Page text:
Safety of walking can be improved

by William Hume
Special to Sun Thisweek
Dakota County Tribune

When walking in Burnsville, have you ever had a close encounter of the almost-hit-by-a-car-or-bike kind? You know, when you had the “walk” icon and some car bumper suddenly was at your knees, or a bike running a red whipped by close? Seems like pedestrians and drivers will never mix. It doesn’t have to be that way.

Here are the facts: The HLN network stated that in 2016 6,000 pedestrians nationally died crossing the street. The Pioneer Press told of a pedestrian killed on Nov. 16, 2016,  on McAndrews Road in Burnsville. The Pioneer Press reported that on Jan. 30 a pedestrian was killed on Highway 13 in Burnsville. The Star Tribune reported on Jan. 4 that pedestrian deaths in Minnesota reached a 25-year high in 2016 of 60 killed, 19 more than in 2015.

Not one walker should ever have their life ended by being run over. Life for a pedestrian shouldn’t be a daily replay of “The Fast and The Furious.”

The County Road 42/Interstate 35W bridge is being rehabbed today. Infrastructure fix-ups for Burnsville’s traffic signaling should be initiated, as well. Are new, safe and wider walk paths on this bridge being measured and constructed now, with bright LED lighting for night, creating a tunnel of light for safe footsteps? If this exact design element is not materialized, mistakes have been made.

Safety solutions for we walkers in the form of highly recognizable signaling can be had right now all along busy roads in Burnsville like 42, Burnsville Parkway and 13. 3M has a product called Stamark reflective pavement tape, made in white and yellow. It’s not bright enough. Winter snow and ice completely cover current crosswalk markings, limiting recognition. Burnsville and Dakota County traffic engineers, in a team effort with innovative companies like 3M,  could develop an extreme high-intensity color that would glow at night, cut through snow cover and make crosswalks stand out 24 hours a day. Creative innovation in a combination of municipal planners and industrial suppliers would be progress.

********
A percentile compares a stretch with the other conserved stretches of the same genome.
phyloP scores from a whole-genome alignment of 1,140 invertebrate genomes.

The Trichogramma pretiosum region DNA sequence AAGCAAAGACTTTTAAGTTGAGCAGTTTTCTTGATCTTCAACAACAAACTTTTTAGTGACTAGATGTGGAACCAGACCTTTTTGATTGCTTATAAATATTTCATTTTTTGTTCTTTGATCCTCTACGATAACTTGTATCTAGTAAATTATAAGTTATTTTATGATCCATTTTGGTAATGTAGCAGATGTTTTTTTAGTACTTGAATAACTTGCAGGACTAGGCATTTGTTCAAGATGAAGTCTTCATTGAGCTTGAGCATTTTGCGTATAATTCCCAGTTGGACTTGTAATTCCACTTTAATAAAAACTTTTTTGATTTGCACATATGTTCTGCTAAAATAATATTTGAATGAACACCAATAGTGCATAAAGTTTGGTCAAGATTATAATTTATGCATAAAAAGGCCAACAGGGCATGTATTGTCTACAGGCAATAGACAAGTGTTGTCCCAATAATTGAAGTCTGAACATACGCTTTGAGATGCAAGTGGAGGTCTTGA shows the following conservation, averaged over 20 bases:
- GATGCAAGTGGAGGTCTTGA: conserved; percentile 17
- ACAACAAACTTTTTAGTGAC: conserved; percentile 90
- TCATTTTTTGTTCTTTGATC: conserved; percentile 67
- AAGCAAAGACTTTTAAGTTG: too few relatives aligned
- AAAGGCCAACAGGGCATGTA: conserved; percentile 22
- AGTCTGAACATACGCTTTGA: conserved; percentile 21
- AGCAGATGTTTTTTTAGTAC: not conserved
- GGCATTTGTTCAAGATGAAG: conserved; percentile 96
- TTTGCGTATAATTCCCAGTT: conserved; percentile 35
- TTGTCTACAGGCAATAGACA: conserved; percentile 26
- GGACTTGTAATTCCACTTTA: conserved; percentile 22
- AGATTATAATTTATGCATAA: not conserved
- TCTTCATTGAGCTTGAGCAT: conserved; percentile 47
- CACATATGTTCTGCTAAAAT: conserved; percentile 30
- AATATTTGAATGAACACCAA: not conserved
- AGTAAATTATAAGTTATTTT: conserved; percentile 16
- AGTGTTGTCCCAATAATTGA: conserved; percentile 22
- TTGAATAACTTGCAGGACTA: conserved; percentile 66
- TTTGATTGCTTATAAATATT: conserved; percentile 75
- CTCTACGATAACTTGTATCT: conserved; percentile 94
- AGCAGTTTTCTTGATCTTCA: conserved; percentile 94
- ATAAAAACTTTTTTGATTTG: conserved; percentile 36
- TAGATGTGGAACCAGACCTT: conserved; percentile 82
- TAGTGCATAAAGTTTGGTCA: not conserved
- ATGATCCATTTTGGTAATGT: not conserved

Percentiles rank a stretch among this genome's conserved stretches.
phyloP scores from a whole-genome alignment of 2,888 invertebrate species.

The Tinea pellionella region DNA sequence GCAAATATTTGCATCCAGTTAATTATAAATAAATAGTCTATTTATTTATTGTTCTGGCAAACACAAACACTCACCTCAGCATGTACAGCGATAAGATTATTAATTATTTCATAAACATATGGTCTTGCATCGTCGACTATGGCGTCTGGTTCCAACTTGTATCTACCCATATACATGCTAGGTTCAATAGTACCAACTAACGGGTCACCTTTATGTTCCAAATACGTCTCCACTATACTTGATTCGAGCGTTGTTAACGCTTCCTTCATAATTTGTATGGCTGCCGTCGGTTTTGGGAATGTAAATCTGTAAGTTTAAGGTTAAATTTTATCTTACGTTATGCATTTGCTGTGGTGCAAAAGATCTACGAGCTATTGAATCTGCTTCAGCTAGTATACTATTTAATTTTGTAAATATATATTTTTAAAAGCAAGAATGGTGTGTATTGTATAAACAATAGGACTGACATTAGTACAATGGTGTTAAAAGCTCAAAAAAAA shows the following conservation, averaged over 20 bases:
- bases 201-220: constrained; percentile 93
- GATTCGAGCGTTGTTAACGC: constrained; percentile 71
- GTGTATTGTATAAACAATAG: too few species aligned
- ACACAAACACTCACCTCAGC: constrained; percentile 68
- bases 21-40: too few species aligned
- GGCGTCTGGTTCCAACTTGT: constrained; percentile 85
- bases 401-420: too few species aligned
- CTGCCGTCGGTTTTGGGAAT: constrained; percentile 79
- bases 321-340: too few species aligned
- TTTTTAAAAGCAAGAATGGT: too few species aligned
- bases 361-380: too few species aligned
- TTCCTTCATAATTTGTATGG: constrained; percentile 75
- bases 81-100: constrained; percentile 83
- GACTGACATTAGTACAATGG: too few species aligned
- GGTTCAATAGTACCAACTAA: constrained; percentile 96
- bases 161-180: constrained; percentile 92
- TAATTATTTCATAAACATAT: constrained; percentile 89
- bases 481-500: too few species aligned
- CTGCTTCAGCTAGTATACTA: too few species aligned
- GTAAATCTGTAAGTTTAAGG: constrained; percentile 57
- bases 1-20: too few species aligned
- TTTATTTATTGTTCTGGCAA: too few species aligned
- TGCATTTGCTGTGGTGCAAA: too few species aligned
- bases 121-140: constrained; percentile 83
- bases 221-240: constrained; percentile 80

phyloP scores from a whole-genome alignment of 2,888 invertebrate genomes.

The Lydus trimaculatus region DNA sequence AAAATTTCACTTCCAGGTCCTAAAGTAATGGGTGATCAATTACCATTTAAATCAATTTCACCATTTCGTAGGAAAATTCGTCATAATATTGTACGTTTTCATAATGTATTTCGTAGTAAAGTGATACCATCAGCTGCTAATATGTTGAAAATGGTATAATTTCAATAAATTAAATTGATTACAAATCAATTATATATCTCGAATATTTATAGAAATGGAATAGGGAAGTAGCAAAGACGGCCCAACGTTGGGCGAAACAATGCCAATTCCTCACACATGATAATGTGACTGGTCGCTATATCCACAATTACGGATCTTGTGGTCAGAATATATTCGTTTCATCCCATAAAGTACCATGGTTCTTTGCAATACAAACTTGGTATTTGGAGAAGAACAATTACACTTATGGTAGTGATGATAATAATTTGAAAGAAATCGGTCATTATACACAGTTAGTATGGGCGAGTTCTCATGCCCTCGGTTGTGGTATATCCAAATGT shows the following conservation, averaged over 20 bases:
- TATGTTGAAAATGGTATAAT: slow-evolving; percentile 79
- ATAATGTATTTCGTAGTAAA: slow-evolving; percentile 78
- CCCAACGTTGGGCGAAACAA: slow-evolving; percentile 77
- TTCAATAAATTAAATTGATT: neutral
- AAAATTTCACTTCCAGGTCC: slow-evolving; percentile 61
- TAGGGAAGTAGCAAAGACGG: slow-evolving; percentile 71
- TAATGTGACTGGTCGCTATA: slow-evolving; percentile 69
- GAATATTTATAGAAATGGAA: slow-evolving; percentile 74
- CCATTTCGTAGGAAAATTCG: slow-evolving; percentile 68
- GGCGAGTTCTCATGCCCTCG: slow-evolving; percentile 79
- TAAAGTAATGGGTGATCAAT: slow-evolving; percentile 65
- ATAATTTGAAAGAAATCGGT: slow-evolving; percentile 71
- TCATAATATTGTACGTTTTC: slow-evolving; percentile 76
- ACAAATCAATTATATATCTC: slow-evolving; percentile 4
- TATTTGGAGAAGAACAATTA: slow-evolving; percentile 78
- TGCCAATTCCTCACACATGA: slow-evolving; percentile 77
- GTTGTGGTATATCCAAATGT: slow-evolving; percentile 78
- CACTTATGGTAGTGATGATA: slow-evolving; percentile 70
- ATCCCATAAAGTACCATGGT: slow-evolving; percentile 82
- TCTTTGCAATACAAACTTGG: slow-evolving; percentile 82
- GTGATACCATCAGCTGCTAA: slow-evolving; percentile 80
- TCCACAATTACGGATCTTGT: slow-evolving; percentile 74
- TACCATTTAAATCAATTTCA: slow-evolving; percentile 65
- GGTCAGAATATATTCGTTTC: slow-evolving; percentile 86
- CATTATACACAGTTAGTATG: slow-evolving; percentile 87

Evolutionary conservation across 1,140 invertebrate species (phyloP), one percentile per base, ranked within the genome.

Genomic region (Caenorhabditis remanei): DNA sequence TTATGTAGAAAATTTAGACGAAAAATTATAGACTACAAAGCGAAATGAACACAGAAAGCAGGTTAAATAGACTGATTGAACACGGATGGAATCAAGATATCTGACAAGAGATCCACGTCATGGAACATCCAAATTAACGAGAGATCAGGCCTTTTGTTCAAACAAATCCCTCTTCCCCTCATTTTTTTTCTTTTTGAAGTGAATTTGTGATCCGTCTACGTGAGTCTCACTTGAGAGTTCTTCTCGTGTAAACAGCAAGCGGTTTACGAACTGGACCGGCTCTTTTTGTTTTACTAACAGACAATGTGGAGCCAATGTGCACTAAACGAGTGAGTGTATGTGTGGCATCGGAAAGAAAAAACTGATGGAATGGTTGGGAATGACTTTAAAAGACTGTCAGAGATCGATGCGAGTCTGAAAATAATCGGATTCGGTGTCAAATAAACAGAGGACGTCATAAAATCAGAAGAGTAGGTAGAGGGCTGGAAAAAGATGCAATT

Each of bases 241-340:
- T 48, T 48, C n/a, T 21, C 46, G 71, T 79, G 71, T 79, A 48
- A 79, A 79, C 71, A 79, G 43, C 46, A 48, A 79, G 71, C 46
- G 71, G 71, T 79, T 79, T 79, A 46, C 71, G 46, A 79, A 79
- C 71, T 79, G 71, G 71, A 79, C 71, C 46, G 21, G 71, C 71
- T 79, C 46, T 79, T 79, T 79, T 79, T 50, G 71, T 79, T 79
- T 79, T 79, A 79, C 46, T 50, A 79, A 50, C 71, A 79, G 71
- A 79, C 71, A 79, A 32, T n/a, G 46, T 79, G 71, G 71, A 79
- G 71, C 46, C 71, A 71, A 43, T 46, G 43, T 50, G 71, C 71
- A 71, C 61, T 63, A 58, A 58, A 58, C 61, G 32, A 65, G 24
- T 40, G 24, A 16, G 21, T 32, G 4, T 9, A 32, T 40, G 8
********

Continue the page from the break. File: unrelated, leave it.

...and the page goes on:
Local pedestrians like me demand crosswalk safety now. It’s a feeling of security that is totally required. Progressive liberalism and conservative values are in agreement  that walking commuters are a big part of the future. Regardless of your political aesthetic, we all love to walk to where we want to go.

As a community we can demand and get state-of-the-art technology in traffic control that will make that urban walk much safer for all. Needed is the chemistry to start the process of achieving productive accomplishments in traffic-pedestrian design.

At the top of the movement, the catalyst is creative and innovative leadership. Infrastructure rebuild is a very hot topic today. Burnsville needs it. Dakota County and the whole country have a need for 21st century accomplishments in safety for pedestrians on sidewalks, roads and bridges.

Today there is a new push for the rebuilding of old urban infrastructure and the addition of new. New transit design has a high cost, though the benefits in public safety are immense, as in, fewer pedestrian deaths.

In my view, all drivers in Burnsville will never be driving autonomous,  self-driving cars with some sort of pedestrian alert braking. Nor will all walkers have some kind of GPS pedestrian guidance system to wear for safety. We can have the hope of better crosswalk safety.

William Hume, of Burnsville, is retired from infrastructure land surveying and writes nationally on transportation issues. He can be reached at humewilliam@hotmail.com.